A specified subset of values of a
range left_bound to
range left_bound downto
The range specifies a
subset of values of a scalar type. This range can be null range if
the set contains no values. A range
can be either ascending or descending.
A range is called ascending
if it is specified with the keyword to
as the direction and the left bound value is smaller than the
right bound (otherwise the range is null). A range
is descending if the range
is specified with the keyword downto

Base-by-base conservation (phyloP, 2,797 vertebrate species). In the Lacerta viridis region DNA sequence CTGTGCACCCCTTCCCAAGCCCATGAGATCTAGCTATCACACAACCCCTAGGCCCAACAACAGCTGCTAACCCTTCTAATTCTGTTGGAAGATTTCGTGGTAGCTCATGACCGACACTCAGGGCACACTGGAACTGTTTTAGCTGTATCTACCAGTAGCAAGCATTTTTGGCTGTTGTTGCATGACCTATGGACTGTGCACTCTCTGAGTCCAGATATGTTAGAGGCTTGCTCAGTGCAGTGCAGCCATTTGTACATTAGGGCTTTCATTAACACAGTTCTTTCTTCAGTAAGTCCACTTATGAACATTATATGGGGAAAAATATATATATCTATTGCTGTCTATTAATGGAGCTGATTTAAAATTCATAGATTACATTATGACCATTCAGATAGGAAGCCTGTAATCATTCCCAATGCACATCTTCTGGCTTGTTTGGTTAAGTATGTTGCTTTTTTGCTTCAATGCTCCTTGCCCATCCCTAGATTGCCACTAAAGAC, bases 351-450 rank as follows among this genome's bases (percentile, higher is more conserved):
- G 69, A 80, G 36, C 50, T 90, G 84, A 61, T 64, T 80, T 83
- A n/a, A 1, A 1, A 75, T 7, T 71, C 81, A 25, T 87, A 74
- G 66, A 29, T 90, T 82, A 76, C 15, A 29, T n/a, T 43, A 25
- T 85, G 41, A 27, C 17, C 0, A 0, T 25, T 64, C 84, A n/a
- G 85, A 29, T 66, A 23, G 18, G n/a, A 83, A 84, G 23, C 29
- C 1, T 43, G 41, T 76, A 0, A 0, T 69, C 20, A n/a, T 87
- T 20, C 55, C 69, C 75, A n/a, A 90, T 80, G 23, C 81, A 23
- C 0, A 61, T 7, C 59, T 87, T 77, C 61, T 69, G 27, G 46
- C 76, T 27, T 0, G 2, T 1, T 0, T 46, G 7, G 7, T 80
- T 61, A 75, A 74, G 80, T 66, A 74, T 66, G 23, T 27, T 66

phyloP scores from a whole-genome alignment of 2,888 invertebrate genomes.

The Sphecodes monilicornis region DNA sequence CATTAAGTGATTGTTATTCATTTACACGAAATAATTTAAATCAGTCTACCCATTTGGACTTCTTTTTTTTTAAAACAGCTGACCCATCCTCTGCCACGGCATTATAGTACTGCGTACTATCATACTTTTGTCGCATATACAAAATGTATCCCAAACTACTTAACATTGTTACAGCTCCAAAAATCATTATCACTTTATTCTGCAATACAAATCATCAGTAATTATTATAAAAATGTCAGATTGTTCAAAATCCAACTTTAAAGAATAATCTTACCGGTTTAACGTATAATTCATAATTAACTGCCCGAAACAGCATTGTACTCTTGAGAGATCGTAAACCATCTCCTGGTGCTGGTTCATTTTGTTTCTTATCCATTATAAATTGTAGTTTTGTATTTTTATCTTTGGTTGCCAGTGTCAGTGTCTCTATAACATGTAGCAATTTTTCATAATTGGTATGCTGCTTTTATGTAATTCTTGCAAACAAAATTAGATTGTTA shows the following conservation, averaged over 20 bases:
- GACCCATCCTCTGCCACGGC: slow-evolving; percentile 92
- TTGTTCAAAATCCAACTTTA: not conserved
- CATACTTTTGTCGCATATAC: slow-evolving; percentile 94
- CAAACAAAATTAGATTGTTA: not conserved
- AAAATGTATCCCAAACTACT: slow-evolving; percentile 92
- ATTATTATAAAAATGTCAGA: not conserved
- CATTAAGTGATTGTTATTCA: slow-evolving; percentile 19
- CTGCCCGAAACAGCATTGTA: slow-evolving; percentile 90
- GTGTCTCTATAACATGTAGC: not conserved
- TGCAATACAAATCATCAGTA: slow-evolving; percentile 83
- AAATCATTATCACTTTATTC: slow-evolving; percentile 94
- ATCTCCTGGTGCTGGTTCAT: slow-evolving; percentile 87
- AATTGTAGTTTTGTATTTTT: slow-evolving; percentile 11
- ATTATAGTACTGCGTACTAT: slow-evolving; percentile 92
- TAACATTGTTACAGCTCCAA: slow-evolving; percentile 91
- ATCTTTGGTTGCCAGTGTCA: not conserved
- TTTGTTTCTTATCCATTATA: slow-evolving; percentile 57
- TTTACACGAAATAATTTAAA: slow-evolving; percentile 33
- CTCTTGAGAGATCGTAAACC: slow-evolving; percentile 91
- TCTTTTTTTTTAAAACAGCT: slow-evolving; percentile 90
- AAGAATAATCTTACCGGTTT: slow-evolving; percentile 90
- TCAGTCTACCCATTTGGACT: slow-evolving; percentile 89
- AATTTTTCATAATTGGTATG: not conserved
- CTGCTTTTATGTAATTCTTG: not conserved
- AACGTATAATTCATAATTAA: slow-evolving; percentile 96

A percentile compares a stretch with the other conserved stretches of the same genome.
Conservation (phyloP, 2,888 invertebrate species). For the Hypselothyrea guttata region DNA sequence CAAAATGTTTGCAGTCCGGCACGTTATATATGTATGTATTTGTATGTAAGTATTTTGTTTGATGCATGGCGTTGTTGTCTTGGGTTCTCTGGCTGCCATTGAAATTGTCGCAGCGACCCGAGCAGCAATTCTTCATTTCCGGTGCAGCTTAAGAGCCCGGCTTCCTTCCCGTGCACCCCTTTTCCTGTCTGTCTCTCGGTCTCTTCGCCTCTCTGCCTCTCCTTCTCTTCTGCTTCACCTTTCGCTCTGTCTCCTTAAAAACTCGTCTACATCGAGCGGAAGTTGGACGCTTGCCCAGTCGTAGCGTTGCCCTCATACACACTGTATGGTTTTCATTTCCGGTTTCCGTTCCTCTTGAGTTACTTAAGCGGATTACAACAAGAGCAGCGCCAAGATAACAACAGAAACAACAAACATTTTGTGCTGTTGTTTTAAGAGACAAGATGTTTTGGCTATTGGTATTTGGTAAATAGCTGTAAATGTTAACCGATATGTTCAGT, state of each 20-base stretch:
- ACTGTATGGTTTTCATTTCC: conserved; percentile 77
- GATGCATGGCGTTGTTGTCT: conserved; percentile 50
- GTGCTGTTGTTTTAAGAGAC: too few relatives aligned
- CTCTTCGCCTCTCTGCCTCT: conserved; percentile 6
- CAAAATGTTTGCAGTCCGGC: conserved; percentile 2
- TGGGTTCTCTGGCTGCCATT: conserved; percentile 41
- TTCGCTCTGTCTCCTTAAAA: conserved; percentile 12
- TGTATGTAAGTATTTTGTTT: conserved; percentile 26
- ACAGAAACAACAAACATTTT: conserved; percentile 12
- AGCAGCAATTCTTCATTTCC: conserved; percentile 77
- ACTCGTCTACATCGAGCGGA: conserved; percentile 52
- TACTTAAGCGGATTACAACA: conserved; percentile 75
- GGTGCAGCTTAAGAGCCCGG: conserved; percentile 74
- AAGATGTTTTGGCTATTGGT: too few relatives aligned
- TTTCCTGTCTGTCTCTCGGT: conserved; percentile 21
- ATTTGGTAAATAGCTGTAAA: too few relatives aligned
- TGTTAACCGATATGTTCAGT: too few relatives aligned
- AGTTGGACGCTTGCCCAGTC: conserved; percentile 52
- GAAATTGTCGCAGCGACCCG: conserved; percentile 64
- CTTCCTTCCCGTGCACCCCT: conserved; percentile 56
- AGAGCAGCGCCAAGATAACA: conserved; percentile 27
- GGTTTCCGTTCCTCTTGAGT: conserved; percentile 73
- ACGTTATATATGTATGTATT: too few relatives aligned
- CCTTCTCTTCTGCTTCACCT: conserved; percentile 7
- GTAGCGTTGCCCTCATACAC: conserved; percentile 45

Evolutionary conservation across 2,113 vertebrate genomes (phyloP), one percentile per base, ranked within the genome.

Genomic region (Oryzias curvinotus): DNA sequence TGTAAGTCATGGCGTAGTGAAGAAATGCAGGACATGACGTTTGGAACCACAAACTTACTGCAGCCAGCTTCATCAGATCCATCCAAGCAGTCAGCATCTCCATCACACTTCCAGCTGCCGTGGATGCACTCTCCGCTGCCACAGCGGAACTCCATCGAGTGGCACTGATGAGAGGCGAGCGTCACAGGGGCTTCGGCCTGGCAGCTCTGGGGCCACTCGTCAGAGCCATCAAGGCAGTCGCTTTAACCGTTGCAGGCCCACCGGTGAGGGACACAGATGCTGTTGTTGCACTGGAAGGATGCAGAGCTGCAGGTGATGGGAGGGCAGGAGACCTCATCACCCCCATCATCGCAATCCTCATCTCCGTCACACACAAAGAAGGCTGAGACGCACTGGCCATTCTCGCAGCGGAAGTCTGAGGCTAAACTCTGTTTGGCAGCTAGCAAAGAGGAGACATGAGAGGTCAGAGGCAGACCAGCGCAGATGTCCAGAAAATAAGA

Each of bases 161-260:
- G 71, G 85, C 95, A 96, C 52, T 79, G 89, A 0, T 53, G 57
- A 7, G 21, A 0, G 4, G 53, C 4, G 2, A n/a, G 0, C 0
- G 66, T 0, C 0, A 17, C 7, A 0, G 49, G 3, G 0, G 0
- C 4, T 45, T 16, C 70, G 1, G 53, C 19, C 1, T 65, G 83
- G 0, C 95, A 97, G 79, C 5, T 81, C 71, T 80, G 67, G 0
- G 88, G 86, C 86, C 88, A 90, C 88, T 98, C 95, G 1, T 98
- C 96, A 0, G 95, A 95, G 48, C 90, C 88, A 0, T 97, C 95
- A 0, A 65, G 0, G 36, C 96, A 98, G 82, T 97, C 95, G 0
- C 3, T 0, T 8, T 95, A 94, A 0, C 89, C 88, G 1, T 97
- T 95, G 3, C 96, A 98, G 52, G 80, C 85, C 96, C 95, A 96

as the direction and the left bound is greater than the right bound
(otherwise the range is null).
A value X belongs to a range if this range is not a null range and
the following relation holds:
lower bound of the range <= X <= upper bound of the range
A range can be undefined. Such a range is used in declaration of
unconstrained arrays and is illustrated in example 2.
1 to 100
7 downto 0
5 to 0
The first range is an ascending range of the values of integer type.
The second range is also of integer type, but descending. Finally,
the third range is null.
type Mem is array
(NATURAL range <>) of
Bit_Vector(7 downto 0);
The type Mem is declared as an unconstrained array of bytes (8-bit
wide vectors of bits). Note the way an undefined range is declared.